I started this semester with a growing interest in journalism due to the drama of the 2016 election. It seemed frightening to me, how little trust there was between the media and people, how fake news seemed like it would end all intelligent civil debate and how there seemed to be an obvious and disturbing propaganda war going on between the candidates that served to further divide people who, having been able to talk calmly and openly about their opinions, would have found that they had a lot of common ground between them. Journalism in the digital age is a good class to take – whether or not you’re looking towards journalism as a career – because now common citizens who have not been trained in the ethics and nuances of unbiased and clear reporting are much more in charge of information distribution than in the past. Our role as citizens seems to me to indicate that we should all feel a level of responsibility towards protecting the truth: aiming to find it, aiming to tell it, and aiming to see through sensationalist, hateful rhetoric from both sides of the political spectrum that serves to divide us.

This class was a good one for practical purposes: I enjoyed practicing reporting using only my phone, and creating a blog to see just how easy it is to start using digital media to spread information. I wish there had been a bit more discussion about the ethics and significance of living in the digital age of media: what responsibility do we and media companies have? How do we protect traditional media from being turned into clickbait by the drive for income? How do we convince consumers to support the quote-unquote real journalists who attempt, though sometimes not perfectly, to report truthfully on the events of the day and hold to account those in power. What does it mean for all of us to have such powerful information tools at our disposal? What does it mean that Facebook and Google and even our own psyche all have algorithms that allow us to readily pull up and seek out information that agrees with our everyday experiences? What is digital media doing for polarization, how is it changing the face of politics, and how can we prepare ourselves to navigate the Digital Age, where everything is at our fingertips and we have to be responsible for navigating and interpreting piles of information?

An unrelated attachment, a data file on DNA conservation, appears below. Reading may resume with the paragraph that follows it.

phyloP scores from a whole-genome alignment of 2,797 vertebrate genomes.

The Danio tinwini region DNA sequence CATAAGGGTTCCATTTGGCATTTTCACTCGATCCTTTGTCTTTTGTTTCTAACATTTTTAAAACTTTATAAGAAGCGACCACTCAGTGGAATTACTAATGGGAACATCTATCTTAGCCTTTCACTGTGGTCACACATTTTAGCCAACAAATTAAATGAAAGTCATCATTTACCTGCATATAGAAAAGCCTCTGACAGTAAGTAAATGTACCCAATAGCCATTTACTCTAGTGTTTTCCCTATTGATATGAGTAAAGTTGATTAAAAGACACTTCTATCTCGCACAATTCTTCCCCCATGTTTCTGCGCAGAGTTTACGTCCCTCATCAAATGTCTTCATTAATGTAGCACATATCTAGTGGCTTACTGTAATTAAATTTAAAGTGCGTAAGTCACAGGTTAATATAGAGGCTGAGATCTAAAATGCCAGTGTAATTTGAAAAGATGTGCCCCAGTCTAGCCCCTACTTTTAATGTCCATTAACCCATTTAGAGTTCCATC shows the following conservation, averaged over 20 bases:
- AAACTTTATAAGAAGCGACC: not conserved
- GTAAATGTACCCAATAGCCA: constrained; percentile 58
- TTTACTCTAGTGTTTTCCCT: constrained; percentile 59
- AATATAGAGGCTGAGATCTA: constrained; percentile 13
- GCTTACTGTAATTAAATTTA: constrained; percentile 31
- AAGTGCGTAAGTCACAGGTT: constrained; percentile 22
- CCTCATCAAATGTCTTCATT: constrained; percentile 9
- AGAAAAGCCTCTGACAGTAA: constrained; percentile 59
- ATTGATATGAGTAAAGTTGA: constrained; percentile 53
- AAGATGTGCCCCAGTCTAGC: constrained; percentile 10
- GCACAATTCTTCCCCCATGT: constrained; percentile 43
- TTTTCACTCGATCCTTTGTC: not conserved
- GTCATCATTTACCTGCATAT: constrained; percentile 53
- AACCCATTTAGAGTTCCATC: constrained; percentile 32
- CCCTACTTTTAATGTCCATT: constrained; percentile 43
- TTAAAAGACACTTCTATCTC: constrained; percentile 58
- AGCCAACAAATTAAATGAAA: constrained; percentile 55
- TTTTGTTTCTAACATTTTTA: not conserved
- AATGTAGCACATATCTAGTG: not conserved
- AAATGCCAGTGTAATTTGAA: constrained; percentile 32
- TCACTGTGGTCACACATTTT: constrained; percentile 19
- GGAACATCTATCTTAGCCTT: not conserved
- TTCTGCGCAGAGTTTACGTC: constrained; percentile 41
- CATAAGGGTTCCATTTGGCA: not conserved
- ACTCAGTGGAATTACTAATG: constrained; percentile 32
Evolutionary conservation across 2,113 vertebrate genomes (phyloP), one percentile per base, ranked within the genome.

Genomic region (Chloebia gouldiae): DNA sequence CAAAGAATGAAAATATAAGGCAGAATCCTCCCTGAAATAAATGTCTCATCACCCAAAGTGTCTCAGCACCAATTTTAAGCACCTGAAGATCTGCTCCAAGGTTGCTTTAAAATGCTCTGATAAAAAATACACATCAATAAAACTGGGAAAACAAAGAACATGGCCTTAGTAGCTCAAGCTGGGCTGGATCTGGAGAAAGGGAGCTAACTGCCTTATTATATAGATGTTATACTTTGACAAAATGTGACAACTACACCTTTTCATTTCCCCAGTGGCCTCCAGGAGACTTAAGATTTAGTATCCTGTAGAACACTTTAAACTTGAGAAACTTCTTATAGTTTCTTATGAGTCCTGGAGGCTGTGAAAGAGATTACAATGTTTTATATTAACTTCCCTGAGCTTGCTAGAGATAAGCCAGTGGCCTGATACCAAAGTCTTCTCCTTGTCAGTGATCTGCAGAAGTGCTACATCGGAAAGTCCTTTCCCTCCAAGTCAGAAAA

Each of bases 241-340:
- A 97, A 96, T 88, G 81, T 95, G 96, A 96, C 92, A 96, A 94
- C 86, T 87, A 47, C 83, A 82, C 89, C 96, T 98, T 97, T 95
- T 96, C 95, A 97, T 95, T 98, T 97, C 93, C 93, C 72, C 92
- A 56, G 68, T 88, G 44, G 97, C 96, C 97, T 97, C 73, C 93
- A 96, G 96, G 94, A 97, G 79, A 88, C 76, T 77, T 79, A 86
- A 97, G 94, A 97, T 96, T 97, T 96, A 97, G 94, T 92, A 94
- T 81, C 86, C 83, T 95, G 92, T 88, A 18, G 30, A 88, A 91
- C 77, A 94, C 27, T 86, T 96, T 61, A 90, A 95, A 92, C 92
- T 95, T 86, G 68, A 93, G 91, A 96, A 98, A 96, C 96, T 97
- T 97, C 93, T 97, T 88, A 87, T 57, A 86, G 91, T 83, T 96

I also would have appreciated a bit more guidance on the assignments: some more background on each type of journalistic article, what they each hope to accomplish or share, the difference in style between an editorial and an article and a feature and a column. I would have liked to have had more direct feedback, perhaps actually a draft on a couple of things that would be graded so we know better what we’re doing right and what we’re doing wrong. I think we should have had a couple of tries at each style (column, report, feature, etc.) so that we could see if we created the form successfully, and then have another try to make sure we improved upon whatever we did wrong.

I thought the start-ups were a good project because they forced us to keep up with current events and be comfortable selecting what is most important and sharing that with an audience, which is exactly what any successful journalist would do.

Overall, I enjoyed the class, and I think it is an extremely important topic today.

 

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